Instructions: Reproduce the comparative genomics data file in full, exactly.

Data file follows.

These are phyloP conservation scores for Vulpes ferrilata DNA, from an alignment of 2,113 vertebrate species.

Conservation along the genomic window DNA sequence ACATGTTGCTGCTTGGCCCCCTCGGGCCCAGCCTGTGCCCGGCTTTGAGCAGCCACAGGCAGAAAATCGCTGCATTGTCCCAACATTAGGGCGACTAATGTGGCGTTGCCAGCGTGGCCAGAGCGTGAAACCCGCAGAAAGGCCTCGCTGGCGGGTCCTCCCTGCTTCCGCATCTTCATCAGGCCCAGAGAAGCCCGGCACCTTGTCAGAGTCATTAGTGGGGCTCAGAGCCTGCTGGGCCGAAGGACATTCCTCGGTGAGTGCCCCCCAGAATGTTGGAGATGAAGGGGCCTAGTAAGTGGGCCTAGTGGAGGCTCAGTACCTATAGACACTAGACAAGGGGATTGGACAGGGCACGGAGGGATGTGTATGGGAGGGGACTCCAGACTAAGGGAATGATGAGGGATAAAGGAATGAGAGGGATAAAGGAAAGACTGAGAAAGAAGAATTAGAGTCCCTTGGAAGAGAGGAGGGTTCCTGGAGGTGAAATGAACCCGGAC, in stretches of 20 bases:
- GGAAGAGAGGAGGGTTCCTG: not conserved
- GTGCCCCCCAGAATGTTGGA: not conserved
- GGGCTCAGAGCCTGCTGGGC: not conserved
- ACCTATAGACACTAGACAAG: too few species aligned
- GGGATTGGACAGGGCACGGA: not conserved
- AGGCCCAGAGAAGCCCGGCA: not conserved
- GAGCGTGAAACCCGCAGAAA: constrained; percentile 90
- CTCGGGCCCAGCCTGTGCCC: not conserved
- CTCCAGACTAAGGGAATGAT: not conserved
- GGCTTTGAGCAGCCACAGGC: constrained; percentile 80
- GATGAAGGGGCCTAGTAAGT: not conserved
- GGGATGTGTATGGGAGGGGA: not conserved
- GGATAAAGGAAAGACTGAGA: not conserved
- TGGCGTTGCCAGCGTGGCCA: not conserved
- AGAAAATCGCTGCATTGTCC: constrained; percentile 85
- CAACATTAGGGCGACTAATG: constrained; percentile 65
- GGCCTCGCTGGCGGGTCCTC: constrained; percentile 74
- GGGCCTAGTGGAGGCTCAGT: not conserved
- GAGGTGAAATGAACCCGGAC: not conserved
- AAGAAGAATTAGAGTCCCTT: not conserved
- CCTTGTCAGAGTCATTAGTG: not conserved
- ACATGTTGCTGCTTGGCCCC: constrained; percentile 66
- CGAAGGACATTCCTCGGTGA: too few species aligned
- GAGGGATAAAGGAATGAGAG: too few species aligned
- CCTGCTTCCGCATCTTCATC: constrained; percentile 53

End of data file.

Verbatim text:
These are phyloP conservation scores for Vulpes ferrilata DNA, from an alignment of 2,113 vertebrate species.

Conservation along the genomic window DNA sequence ACATGTTGCTGCTTGGCCCCCTCGGGCCCAGCCTGTGCCCGGCTTTGAGCAGCCACAGGCAGAAAATCGCTGCATTGTCCCAACATTAGGGCGACTAATGTGGCGTTGCCAGCGTGGCCAGAGCGTGAAACCCGCAGAAAGGCCTCGCTGGCGGGTCCTCCCTGCTTCCGCATCTTCATCAGGCCCAGAGAAGCCCGGCACCTTGTCAGAGTCATTAGTGGGGCTCAGAGCCTGCTGGGCCGAAGGACATTCCTCGGTGAGTGCCCCCCAGAATGTTGGAGATGAAGGGGCCTAGTAAGTGGGCCTAGTGGAGGCTCAGTACCTATAGACACTAGACAAGGGGATTGGACAGGGCACGGAGGGATGTGTATGGGAGGGGACTCCAGACTAAGGGAATGATGAGGGATAAAGGAATGAGAGGGATAAAGGAAAGACTGAGAAAGAAGAATTAGAGTCCCTTGGAAGAGAGGAGGGTTCCTGGAGGTGAAATGAACCCGGAC, in stretches of 20 bases:
- GGAAGAGAGGAGGGTTCCTG: not conserved
- GTGCCCCCCAGAATGTTGGA: not conserved
- GGGCTCAGAGCCTGCTGGGC: not conserved
- ACCTATAGACACTAGACAAG: too few species aligned
- GGGATTGGACAGGGCACGGA: not conserved
- AGGCCCAGAGAAGCCCGGCA: not conserved
- GAGCGTGAAACCCGCAGAAA: constrained; percentile 90
- CTCGGGCCCAGCCTGTGCCC: not conserved
- CTCCAGACTAAGGGAATGAT: not conserved
- GGCTTTGAGCAGCCACAGGC: constrained; percentile 80
- GATGAAGGGGCCTAGTAAGT: not conserved
- GGGATGTGTATGGGAGGGGA: not conserved
- GGATAAAGGAAAGACTGAGA: not conserved
- TGGCGTTGCCAGCGTGGCCA: not conserved
- AGAAAATCGCTGCATTGTCC: constrained; percentile 85
- CAACATTAGGGCGACTAATG: constrained; percentile 65
- GGCCTCGCTGGCGGGTCCTC: constrained; percentile 74
- GGGCCTAGTGGAGGCTCAGT: not conserved
- GAGGTGAAATGAACCCGGAC: not conserved
- AAGAAGAATTAGAGTCCCTT: not conserved
- CCTTGTCAGAGTCATTAGTG: not conserved
- ACATGTTGCTGCTTGGCCCC: constrained; percentile 66
- CGAAGGACATTCCTCGGTGA: too few species aligned
- GAGGGATAAAGGAATGAGAG: too few species aligned
- CCTGCTTCCGCATCTTCATC: constrained; percentile 53